The Base­ball Tal­mud: A Defin­i­tive Posi­tion-By-Posi­tion Rank­ing of Base­bal­l’s Cho­sen Players

Howard Meg­dal
  • Review
By – September 9, 2011

The Base­ball Tal­mud is a book for Jew­ish base­ball sta­tis­tic geeks. That said, it should be added that the book, like the Tal­mud, is sprin­kled with live­ly anec­dotes and wry obser­va­tions wor­thy of a stand-up comic. 

Howard Meg­dal, base­ball writer for the New York Observ­er and sev­er­al base­ball pub­li­ca­tions, uses sophis­ti­cat­ed saber­met­rics and oth­er research to iden­ti­fy and rank all 160 Jew­ish major lea­guers, less than 1 per­cent of 16,696 play­ers who have made it to the bigs. Megdal’s def­i­n­i­tion of Jew­ish is, to use his word, expan­sive, but his stan­dards are exact­ing and based on such mea­sures as Base­ball Prospec­tus’ WARP3 (wins above replace­ment play­er) and for­mu­las that adjust for dif­fer­ences between base­ball parks and eras. 

After select­ing the great­est Jew­ish base­ball play­er — Hank Green­berg or Sandy Koufax?— Meg­dal ranks the remain­ing top ten and fear­less­ly pre­dicts the top ten years out. He then ranks all the Jew­ish play­ers by posi­tion, not­ing a lack of good sec­ond base­men. And for the finale Meg­dal names the all-time Jew­ish team and class­es it, adjust­ed for parks and eras, unbeatable.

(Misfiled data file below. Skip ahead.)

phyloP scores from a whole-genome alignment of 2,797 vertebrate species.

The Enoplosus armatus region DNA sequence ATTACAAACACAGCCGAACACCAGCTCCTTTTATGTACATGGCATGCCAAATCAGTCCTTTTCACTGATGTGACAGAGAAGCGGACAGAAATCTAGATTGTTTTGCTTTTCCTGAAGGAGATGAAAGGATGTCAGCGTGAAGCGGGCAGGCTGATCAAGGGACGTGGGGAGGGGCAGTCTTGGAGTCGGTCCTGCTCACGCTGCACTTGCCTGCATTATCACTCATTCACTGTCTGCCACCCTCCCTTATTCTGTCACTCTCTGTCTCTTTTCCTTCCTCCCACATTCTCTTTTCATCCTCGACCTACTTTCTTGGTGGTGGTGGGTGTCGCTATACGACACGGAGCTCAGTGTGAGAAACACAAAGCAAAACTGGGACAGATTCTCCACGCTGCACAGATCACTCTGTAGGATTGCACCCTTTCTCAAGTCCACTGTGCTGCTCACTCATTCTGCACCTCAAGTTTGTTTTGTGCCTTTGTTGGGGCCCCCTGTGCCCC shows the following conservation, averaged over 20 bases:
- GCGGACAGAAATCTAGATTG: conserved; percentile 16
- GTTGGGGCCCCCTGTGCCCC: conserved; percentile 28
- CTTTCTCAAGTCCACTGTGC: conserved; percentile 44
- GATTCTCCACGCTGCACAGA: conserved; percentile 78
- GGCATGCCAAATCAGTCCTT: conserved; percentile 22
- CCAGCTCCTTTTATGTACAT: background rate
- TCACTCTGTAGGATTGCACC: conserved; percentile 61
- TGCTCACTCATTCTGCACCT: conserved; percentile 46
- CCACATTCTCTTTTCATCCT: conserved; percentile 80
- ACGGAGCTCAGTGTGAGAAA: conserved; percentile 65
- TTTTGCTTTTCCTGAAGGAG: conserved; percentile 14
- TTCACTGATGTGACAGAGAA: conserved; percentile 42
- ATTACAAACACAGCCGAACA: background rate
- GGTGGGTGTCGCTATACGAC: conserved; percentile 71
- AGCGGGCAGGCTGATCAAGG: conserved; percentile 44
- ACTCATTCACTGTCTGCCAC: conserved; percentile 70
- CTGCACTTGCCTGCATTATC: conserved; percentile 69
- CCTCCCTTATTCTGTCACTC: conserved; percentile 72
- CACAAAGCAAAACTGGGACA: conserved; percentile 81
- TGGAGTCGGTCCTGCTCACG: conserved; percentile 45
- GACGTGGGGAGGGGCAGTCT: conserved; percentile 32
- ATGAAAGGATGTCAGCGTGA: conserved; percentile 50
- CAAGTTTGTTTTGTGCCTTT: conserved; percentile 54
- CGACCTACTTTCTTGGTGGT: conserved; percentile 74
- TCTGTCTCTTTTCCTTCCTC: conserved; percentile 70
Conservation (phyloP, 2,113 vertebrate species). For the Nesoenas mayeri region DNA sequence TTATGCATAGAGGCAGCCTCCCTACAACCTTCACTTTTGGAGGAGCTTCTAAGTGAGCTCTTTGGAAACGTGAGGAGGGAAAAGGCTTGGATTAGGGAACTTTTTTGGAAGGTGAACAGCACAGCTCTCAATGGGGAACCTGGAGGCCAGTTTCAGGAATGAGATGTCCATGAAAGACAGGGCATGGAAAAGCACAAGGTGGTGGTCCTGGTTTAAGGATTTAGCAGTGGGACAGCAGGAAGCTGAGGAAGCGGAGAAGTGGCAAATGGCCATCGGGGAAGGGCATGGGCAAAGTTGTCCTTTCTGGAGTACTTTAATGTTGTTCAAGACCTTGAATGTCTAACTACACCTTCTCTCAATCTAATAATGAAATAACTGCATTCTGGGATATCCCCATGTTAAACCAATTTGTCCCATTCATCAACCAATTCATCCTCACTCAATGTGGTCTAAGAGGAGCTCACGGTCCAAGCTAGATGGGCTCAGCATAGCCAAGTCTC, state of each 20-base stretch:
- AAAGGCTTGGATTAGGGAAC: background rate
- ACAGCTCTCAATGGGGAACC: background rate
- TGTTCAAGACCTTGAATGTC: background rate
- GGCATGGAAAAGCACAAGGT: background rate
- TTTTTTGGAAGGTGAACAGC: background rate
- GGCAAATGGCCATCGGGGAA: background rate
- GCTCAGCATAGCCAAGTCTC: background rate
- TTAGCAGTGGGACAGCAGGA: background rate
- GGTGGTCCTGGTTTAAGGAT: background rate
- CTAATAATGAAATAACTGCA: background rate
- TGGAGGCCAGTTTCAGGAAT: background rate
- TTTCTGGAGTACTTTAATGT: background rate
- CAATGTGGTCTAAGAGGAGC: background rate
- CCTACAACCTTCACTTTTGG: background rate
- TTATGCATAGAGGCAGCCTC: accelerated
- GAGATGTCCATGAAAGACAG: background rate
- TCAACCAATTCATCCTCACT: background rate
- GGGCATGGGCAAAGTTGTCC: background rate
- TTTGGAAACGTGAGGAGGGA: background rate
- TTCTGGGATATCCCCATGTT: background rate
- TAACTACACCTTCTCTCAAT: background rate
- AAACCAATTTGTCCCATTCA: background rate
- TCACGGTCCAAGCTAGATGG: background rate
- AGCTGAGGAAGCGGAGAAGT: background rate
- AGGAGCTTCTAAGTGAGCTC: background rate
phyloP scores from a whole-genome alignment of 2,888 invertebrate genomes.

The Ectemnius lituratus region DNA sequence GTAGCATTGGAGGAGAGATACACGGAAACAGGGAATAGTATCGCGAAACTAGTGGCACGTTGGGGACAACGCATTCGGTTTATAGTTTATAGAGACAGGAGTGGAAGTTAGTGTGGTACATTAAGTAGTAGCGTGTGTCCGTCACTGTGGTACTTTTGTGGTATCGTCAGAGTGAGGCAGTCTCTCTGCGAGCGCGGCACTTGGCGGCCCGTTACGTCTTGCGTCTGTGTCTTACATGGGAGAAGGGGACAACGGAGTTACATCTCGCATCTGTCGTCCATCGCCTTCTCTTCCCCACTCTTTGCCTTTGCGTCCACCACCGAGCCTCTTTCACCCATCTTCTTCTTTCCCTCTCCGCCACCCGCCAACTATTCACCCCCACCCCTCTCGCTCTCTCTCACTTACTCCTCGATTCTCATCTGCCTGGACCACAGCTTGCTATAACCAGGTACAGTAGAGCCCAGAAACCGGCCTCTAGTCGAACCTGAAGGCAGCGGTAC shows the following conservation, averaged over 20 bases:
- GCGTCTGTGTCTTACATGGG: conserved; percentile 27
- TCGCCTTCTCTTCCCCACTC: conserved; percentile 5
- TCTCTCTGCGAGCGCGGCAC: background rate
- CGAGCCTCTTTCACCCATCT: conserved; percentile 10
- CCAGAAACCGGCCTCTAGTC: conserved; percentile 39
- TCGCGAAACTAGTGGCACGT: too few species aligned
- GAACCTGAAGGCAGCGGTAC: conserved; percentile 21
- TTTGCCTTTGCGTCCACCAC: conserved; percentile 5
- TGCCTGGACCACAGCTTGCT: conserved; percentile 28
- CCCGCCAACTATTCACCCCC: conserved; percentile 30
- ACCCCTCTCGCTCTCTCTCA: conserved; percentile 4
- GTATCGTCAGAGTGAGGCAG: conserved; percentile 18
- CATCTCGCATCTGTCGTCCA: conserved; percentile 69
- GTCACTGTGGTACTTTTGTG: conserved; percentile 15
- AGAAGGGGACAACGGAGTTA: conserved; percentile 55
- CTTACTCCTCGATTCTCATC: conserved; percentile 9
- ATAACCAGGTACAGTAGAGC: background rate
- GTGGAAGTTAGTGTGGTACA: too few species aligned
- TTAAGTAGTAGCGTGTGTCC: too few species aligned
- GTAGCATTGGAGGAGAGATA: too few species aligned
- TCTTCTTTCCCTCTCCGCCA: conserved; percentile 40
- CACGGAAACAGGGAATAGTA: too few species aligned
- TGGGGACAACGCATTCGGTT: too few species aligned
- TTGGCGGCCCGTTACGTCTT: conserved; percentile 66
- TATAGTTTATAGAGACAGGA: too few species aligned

All in all The Base­ball Tal­mud will make for end­less argu­ments on off-sea­son Shab­bos after­noons. Although Meg­dal is seri­ous about his stats, he has a light touch with lan­guage, and his asides and anec­dotes pro­vide a neat bal­ance to his pur­suit of sta­tis­ti­cal affir­ma­tion. Glos­sary, illus­tra­tions, index

Maron L. Wax­man, retired edi­to­r­i­al direc­tor, spe­cial projects, at the Amer­i­can Muse­um of Nat­ur­al His­to­ry, was also an edi­to­r­i­al direc­tor at Harper­Collins and Book-of-the-Month Club.

Discussion Questions